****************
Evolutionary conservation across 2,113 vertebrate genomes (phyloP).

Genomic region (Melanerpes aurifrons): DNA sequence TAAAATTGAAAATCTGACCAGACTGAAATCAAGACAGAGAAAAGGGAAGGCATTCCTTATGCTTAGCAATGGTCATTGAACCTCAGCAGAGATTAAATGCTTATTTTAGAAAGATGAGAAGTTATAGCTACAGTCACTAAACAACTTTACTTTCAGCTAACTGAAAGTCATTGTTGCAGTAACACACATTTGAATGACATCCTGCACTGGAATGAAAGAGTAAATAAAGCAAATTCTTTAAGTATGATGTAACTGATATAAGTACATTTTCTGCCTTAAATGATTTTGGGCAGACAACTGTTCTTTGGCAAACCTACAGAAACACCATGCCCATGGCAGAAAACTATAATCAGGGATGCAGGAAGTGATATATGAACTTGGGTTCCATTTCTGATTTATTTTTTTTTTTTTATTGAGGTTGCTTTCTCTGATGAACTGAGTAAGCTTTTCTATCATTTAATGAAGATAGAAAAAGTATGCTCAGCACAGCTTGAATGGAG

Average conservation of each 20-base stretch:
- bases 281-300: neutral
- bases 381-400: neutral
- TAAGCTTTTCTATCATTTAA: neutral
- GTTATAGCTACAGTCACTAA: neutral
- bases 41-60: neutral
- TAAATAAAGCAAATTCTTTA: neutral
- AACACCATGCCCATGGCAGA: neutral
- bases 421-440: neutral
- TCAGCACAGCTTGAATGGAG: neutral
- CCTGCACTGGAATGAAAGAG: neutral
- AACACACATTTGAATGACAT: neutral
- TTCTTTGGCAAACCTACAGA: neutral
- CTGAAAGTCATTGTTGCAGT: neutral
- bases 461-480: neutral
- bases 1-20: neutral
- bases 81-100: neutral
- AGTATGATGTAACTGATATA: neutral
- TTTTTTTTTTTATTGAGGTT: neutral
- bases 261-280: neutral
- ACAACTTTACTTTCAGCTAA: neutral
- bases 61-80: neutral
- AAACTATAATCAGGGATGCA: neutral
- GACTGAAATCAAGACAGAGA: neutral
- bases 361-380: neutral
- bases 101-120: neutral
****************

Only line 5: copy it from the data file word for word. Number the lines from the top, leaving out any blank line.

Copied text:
- bases 381-400: neutral